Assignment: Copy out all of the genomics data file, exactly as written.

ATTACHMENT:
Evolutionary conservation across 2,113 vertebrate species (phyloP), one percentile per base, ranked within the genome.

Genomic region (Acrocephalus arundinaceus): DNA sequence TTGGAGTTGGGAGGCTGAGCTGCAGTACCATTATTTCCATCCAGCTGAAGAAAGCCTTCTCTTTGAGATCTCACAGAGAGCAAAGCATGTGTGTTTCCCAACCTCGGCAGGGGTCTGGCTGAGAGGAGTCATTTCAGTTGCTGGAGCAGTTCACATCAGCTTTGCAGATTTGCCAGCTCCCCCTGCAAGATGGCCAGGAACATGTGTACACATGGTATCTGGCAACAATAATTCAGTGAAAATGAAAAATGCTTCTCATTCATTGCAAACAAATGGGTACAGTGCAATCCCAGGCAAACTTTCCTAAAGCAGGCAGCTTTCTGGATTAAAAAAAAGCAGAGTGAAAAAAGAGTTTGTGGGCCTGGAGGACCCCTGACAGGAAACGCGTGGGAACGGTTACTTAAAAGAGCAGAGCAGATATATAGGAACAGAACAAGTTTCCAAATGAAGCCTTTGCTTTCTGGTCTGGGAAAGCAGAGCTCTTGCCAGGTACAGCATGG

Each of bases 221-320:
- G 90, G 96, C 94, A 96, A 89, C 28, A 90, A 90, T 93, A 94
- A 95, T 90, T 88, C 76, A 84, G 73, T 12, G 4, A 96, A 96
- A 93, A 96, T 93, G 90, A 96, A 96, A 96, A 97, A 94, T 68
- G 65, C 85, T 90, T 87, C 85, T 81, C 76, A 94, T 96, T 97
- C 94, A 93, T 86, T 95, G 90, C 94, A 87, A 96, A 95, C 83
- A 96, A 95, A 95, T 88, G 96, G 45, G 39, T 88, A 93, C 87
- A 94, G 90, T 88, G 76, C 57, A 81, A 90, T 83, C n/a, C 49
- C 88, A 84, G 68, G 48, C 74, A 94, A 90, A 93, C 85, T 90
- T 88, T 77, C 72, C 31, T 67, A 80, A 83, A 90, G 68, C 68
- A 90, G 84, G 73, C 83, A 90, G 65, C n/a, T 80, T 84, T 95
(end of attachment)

Evolutionary conservation across 2,113 vertebrate species (phyloP), one percentile per base, ranked within the genome.

Genomic region (Acrocephalus arundinaceus): DNA sequence TTGGAGTTGGGAGGCTGAGCTGCAGTACCATTATTTCCATCCAGCTGAAGAAAGCCTTCTCTTTGAGATCTCACAGAGAGCAAAGCATGTGTGTTTCCCAACCTCGGCAGGGGTCTGGCTGAGAGGAGTCATTTCAGTTGCTGGAGCAGTTCACATCAGCTTTGCAGATTTGCCAGCTCCCCCTGCAAGATGGCCAGGAACATGTGTACACATGGTATCTGGCAACAATAATTCAGTGAAAATGAAAAATGCTTCTCATTCATTGCAAACAAATGGGTACAGTGCAATCCCAGGCAAACTTTCCTAAAGCAGGCAGCTTTCTGGATTAAAAAAAAGCAGAGTGAAAAAAGAGTTTGTGGGCCTGGAGGACCCCTGACAGGAAACGCGTGGGAACGGTTACTTAAAAGAGCAGAGCAGATATATAGGAACAGAACAAGTTTCCAAATGAAGCCTTTGCTTTCTGGTCTGGGAAAGCAGAGCTCTTGCCAGGTACAGCATGG

Each of bases 221-320:
- G 90, G 96, C 94, A 96, A 89, C 28, A 90, A 90, T 93, A 94
- A 95, T 90, T 88, C 76, A 84, G 73, T 12, G 4, A 96, A 96
- A 93, A 96, T 93, G 90, A 96, A 96, A 96, A 97, A 94, T 68
- G 65, C 85, T 90, T 87, C 85, T 81, C 76, A 94, T 96, T 97
- C 94, A 93, T 86, T 95, G 90, C 94, A 87, A 96, A 95, C 83
- A 96, A 95, A 95, T 88, G 96, G 45, G 39, T 88, A 93, C 87
- A 94, G 90, T 88, G 76, C 57, A 81, A 90, T 83, C n/a, C 49
- C 88, A 84, G 68, G 48, C 74, A 94, A 90, A 93, C 85, T 90
- T 88, T 77, C 72, C 31, T 67, A 80, A 83, A 90, G 68, C 68
- A 90, G 84, G 73, C 83, A 90, G 65, C n/a, T 80, T 84, T 95